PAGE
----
We finished building a rain barrel stand to support our 58-gallon water barrel. Now, its time to install the rain barrel and a downspout diverter to collect rainwater from the roof. We’re using a solid base of pavers to safely support both the stand and a full rain barrel. By setting up a rainwater collection system we hope to avoid another dry summer and fall like the one we just experienced. It was hard on our plants, yard and our budget!
Logic reigns high in the process of selecting a location for your water barrel. Here are some key points to consider when choosing your site:
1. Install the rain barrel and stand as close as possible to the area where you will be using the rainwater.
2. Choose a downspout that drains from an area of the roof that has no trees over it.
3. Consider your traffic pattern in the area, such as patio, BBQ, play equipment, etc.
4. Be mindful of your neighbors view as well as the view from your own windows. We chose an area at the back of our house that meets all of these criteria.
Place Your Rain Barrel On A Solid Base
Once you know where you’re going to put the stand and barrel, make sure both will be stable when they are in place. Clearly, its important to start with the right base material to keep your pavers properly supported. Here are a few options:
- Sand. A thick layer of sand below your pavers will support them while allowing water to flow through properly.
- Crushed Stone. Roughly crushed stone makes a good base for pavers that will be used more regularly.
- Stone dust or compacted soil can work as well depending on your soil base.
We have a lot of clay in our soil so it stays in place well. Once I smoothed the area for the pavers I added sand in order to help with drainage and the leveling process. Be aware that the pavers are heavy! So, be very careful moving them. I was very sore after this project!
I laid the four pavers in the sand base one at a time making sure that each was level. With that complete, next is to install the Downspout Diverter.
You can see our previous post about building the rain barrel stand here.
Choosing A Downspout Diverter To Collect Rainwater
First, you’ll need to choose a downspout diverter. There are several different designs on the market so just do some homework and choose one that works best for you. I chose a diverter that is the same material as our existing downspout. Then, I gave it a quick paint job so it would blend with the downspout already in place.
How To Use The Downspout Diverter To Collect Rainwater
The diverter has an on/off lever at the top that allows you to divert the water flowing through the downspout to the barrel. If you do not divert the water to the barrel it continues through the downspout into the flexible drain pipe and out to the public drain system. Ideally, start collecting (diverting) the rainwater into the barrel after it has been raining for 10 minutes or so. That way the roof debris has been cleared and the water you collect is cleaner.
Removing A Section Of The Downspout To Install The Diverter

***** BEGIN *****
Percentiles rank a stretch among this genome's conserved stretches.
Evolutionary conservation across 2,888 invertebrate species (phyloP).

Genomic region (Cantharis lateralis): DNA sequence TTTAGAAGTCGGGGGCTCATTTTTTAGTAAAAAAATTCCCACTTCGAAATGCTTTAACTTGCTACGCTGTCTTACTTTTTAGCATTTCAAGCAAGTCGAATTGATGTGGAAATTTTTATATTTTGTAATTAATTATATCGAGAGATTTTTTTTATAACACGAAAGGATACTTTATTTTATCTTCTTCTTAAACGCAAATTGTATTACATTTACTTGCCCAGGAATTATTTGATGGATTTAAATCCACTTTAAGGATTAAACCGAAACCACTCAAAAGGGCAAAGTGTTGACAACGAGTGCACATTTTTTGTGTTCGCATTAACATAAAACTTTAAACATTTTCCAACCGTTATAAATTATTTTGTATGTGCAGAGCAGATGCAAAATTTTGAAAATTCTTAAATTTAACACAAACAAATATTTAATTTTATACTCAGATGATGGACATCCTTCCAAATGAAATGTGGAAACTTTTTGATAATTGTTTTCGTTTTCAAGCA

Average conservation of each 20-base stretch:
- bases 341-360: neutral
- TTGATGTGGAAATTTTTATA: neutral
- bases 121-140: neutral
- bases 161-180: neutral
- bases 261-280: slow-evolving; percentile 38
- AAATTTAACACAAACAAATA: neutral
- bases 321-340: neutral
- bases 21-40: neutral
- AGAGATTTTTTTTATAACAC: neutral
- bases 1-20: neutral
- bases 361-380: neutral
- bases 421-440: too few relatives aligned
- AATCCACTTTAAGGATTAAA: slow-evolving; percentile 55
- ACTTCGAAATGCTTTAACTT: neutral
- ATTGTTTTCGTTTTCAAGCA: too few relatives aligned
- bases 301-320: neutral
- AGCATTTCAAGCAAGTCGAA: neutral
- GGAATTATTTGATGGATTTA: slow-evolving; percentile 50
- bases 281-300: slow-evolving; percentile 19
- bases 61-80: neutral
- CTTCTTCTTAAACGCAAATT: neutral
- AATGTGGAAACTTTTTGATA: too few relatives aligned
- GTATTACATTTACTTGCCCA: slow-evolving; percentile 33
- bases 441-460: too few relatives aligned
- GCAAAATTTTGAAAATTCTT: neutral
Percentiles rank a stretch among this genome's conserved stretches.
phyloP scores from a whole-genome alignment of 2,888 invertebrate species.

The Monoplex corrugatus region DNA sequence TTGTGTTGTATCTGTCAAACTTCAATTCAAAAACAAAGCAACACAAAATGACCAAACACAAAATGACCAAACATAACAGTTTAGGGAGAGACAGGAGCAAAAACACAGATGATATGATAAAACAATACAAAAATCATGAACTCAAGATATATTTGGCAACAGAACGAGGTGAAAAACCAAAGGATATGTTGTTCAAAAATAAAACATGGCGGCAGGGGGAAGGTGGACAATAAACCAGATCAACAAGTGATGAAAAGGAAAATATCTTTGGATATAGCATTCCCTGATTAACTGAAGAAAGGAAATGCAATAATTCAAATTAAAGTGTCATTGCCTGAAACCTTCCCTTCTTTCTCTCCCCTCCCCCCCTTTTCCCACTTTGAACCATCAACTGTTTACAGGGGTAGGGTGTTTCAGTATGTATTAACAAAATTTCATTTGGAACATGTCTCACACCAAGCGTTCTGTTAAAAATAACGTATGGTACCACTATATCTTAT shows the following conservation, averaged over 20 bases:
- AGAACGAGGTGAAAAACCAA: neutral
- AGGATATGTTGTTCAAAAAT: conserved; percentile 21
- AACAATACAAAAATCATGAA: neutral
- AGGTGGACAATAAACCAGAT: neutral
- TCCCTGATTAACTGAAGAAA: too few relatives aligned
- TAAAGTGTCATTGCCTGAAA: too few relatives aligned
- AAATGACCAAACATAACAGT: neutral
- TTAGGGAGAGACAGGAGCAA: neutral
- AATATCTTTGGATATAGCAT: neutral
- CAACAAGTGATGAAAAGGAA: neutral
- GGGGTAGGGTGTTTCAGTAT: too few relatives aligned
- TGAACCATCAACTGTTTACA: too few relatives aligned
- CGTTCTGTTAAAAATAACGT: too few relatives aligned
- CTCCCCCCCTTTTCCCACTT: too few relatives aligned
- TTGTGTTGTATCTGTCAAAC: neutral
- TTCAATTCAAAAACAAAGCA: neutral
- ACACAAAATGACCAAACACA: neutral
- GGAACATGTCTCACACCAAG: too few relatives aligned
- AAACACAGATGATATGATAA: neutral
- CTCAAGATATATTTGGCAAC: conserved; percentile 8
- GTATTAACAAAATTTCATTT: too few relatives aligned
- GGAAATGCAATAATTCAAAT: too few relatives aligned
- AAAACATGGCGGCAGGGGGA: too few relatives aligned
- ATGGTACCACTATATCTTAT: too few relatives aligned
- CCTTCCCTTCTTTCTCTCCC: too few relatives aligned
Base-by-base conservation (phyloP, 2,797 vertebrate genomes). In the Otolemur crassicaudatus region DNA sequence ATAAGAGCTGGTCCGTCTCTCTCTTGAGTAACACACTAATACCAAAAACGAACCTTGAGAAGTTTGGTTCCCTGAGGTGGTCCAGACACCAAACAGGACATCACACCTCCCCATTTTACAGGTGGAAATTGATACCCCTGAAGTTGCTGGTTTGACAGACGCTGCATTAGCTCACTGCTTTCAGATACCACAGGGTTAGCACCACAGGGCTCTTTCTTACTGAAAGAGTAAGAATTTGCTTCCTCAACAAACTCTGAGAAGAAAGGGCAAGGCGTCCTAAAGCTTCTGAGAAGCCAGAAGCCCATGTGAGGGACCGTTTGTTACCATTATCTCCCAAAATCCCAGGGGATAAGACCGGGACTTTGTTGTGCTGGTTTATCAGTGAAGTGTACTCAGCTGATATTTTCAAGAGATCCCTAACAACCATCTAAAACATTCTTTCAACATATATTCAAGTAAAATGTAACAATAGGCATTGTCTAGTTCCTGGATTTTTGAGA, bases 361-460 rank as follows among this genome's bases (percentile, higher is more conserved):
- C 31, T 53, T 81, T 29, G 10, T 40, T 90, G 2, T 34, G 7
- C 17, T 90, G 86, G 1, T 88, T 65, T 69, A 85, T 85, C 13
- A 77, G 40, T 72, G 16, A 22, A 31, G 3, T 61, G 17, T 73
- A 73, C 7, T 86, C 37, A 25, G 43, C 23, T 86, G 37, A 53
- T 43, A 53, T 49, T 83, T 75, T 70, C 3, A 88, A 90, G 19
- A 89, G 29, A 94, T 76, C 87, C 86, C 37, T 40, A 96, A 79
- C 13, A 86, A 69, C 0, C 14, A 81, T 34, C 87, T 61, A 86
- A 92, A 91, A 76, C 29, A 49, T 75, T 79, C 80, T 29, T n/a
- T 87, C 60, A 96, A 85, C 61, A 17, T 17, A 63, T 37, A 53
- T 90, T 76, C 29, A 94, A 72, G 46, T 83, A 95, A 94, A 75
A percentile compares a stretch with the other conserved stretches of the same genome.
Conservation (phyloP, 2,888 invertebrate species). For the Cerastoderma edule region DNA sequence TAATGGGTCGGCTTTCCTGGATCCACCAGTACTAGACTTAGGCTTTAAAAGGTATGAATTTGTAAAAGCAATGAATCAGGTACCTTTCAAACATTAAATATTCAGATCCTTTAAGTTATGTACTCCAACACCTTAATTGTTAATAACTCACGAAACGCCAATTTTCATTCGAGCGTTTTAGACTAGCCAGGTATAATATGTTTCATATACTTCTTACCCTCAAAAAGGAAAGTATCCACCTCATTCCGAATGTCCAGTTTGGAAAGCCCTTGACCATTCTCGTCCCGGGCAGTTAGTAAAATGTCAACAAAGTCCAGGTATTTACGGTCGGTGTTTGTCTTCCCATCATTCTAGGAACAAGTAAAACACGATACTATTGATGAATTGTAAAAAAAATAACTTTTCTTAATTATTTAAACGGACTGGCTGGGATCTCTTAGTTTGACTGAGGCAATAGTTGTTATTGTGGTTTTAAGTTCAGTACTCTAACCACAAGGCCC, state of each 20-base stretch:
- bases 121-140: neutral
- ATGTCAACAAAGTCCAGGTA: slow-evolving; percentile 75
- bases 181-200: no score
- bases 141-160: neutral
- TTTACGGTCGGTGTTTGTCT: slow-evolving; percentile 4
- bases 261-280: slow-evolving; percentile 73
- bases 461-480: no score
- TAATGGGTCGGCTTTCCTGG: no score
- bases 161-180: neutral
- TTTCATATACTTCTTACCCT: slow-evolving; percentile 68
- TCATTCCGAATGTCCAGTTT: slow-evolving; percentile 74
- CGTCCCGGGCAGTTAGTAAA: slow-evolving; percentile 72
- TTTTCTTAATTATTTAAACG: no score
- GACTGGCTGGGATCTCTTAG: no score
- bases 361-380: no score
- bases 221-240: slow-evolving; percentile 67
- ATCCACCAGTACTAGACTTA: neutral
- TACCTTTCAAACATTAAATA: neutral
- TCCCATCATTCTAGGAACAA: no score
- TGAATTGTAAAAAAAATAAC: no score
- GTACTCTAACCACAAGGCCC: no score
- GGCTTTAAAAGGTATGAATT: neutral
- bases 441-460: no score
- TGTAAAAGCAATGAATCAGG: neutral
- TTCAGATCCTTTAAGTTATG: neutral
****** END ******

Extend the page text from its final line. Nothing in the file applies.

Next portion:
It’s necessary to remove a section of the existing downspout in order to add the new downspout diverter. The most important part of installing the Downspout Diverter is to make sure the height of the diverter is aligned to allow the water flowing down the spout to be diverted into the rain barrel. In order to test this, position the fully assembled Downspout Diverter beside the existing downspout and mark where your cuts should be made for the outflow end of the new Diverter to line up with the top of the water barrel. Measure several times and cut once!!
We used a 10” hacksaw blade, designed for close quarters work, and a pair of snips to finish off this job. After we made the cuts for the top of the diverter and for the bottom, we straightened the cut edges in order to insert the diverter.
Now for the final step, insert the top downspout cut into the Downspout Diverter so the water flows through the Diverter without leaking. Then, do the same with the bottom cut, putting it inside the public sewer drain. If necessary, install small screws to assure there is no movement of the Diverter and use a waterproof sealer around the screws.
We recently had to replace this flexible drain as it was broken and leaking water along our foundation. You can see the post here.
The Rain Barrel Works!
Our rain barrel is installed and, as if on cue, we had rain that same night for the first time in a long time. We have some rainwater in our newly installed rain barrel! All that’s left to do in order to have a fully functioning water barrel is to connect a hose to the overflow drain that’s located at the top of the barrel. The bottom spigot is good to go so we can either connect a hose or fill a watering can to keep our plants alive during the next dry season.
This link will give you a quick estimate on rainwater collection times and amounts. I used the link to calculate how much rain it will take to fill the new rain barrel!
I hope this post was helpful to you. Please comment and let us know your rain water collecting experience and any tips you have. We’re always learning.
Rita kelly says
SUPER! LOVED THE PICTURES TO HELP WITH VISUALIZATION. THANKS!!!
I’m so glad the post was helpful. We’re still loving our rain barrel. Thanks for coming to our blog. Happy Spring!
Susan Slack says
Thanks very much for visiting our blog and for your comment.